While the temperatures in Georgia would be slightly chilly, in the 50s the weathermen believed, I thought that would be bearable with the aid of an electric heater in the tent. I could have been onsite the previous Sunday, but I wasn’t at all sure I wanted to live in a tent that long. I was sanguine enough about tent camping to purchase a tent and the other requisite gear last winter. Well, one night was OK last February, but only one. That night coincided with some of the coldest weather in Florida in years. People knew about the astrology symbols for many years. I’d done PSSG several times years and years ago, but those were at its old sites. I had the best of intentions of saving the money I’d otherwise spend on the substandard motels of Chiefland, Florida. I read it as I see it, and hope for the best.
In this way we coudl see more clearly how the tilt of the earth made the seasons. At any rate, I didn’t see an alternative if I wanted to do PSSG. There had been some talk about putting me up in the home of a DAV resident, but since I didn’t hear any more about that as the event approached, I assumed it had turned out not to be an option. There are many more Scrimmage pictures on my FaceBook page. There is also a facility available in Australia where you can host your own telescope in a prime location for viewing objects in space. The completed AMANDA telescope announced first light, neutrinos actually, at this meeting. The first two years, at the original location near Jackson, Georgia, just south of Atlanta and well into the outskirts of that megalopolis’ light dome. Flash-forward to December 2013 when the good folk of the Atlanta Astronomy Club had me up to give a presentation at their annual Christmas dinner.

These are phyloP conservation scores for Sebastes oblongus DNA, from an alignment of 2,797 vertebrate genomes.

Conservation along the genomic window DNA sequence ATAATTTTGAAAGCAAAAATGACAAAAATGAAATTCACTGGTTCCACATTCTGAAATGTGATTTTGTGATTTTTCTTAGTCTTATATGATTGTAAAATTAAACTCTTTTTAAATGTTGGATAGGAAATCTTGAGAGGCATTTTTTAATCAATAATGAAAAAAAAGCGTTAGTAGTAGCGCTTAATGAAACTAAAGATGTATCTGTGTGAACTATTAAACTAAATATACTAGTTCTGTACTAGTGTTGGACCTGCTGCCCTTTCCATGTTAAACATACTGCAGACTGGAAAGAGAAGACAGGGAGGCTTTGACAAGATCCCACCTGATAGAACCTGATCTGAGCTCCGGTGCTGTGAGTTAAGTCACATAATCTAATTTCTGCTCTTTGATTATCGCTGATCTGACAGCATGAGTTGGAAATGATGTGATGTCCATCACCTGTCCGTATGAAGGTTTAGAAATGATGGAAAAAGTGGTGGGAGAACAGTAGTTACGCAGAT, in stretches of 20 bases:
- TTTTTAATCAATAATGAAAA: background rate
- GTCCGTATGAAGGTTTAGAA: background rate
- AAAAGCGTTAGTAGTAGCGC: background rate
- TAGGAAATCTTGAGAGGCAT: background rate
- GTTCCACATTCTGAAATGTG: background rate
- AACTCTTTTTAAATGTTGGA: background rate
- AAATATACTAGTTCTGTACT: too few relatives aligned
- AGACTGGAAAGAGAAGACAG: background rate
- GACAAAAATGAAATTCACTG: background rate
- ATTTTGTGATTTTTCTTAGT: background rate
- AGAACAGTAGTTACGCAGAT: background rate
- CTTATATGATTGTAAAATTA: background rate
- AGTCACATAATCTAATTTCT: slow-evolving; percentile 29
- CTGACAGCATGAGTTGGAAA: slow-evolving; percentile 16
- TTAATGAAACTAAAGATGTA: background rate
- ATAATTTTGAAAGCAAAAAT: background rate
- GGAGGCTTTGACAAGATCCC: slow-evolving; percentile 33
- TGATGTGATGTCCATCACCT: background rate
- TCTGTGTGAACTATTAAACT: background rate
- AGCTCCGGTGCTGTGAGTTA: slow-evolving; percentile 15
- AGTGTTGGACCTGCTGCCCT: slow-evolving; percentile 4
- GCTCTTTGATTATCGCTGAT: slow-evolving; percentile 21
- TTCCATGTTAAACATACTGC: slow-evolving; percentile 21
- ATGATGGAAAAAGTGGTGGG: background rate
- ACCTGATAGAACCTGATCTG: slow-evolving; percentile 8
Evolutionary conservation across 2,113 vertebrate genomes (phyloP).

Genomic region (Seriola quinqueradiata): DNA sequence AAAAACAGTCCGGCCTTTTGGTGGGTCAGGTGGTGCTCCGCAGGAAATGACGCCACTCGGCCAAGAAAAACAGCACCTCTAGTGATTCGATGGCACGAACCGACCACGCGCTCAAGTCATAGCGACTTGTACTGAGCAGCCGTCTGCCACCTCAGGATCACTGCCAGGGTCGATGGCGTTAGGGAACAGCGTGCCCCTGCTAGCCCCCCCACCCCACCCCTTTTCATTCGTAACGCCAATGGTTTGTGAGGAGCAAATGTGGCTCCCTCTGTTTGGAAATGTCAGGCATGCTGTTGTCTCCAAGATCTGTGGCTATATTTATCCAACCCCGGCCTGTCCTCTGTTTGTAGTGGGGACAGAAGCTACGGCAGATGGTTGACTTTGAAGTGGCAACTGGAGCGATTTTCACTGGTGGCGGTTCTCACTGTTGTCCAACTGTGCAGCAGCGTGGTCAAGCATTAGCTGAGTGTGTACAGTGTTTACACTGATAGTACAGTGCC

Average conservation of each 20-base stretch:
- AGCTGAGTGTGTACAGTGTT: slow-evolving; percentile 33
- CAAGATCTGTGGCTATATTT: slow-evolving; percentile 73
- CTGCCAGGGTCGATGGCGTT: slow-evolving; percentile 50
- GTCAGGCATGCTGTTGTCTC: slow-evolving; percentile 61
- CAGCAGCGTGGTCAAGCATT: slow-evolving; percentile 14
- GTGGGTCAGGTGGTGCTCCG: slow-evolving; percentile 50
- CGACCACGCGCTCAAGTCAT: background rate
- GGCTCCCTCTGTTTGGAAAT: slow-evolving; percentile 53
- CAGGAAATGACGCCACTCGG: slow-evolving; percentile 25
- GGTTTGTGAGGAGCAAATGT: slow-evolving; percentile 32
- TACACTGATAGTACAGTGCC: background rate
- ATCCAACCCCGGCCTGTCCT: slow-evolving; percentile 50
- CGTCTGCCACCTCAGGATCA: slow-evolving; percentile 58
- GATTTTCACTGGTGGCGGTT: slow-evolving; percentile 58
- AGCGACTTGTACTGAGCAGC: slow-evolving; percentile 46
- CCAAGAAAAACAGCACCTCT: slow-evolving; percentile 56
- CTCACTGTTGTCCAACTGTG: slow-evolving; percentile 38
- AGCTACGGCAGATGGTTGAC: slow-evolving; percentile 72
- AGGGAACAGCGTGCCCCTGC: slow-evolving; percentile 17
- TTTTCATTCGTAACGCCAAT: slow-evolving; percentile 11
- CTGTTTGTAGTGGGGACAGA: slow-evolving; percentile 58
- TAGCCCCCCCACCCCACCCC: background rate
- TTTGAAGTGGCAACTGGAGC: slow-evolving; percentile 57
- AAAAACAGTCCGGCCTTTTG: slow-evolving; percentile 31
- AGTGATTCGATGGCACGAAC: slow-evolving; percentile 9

Some time later, I heard PSSG was moving again, to the private astronomy development of Deerlick Astronomy Village, “DAV” (much like the CAV), which would be considerably closer for me. Then I walked the bow up earth ball around the lamp and stopped at each wall to show what each season would look like. This is the book I used to show photographs of the types of galaxies and our galaxy. I first read them the chapter from this book about the earth and we have discussions/narrations as we go along. I began recalling views of Christmases past stretching all the way back to Christmas vacation 1966 and my first look at this incredible wonder. Until I got an email from the AAC’s Peter Macumber this past summer concerning my availability for the 2015 event. For one reason or another, however, I never got around to giving the event a try at its new location.
One of Zak’s pages. Have a look at our notebook pages. But, someone who knows the value of these pious gestures does have faith in them and do perform them with a whole heart. I go to a lot of star parties, but, unfortunately, I don’t get to observe at a lot of star parties. This year’s Peach State Star Gaze would be different. Peach State would be both an old and a new star party for me. I will soon put the requisite dovetails (or adapters) on the two shortly, and the eight year old Atlas will probably be going into mothballs. It’s enlivened only by a stop at the good old Stuckey’s just outside Montgomery. Not so much. I believed three days would be sufficient to get the one image I really wanted, a good shot of the Triangulum Galaxy, M33. Why only three days? I can stand almost anything for three days.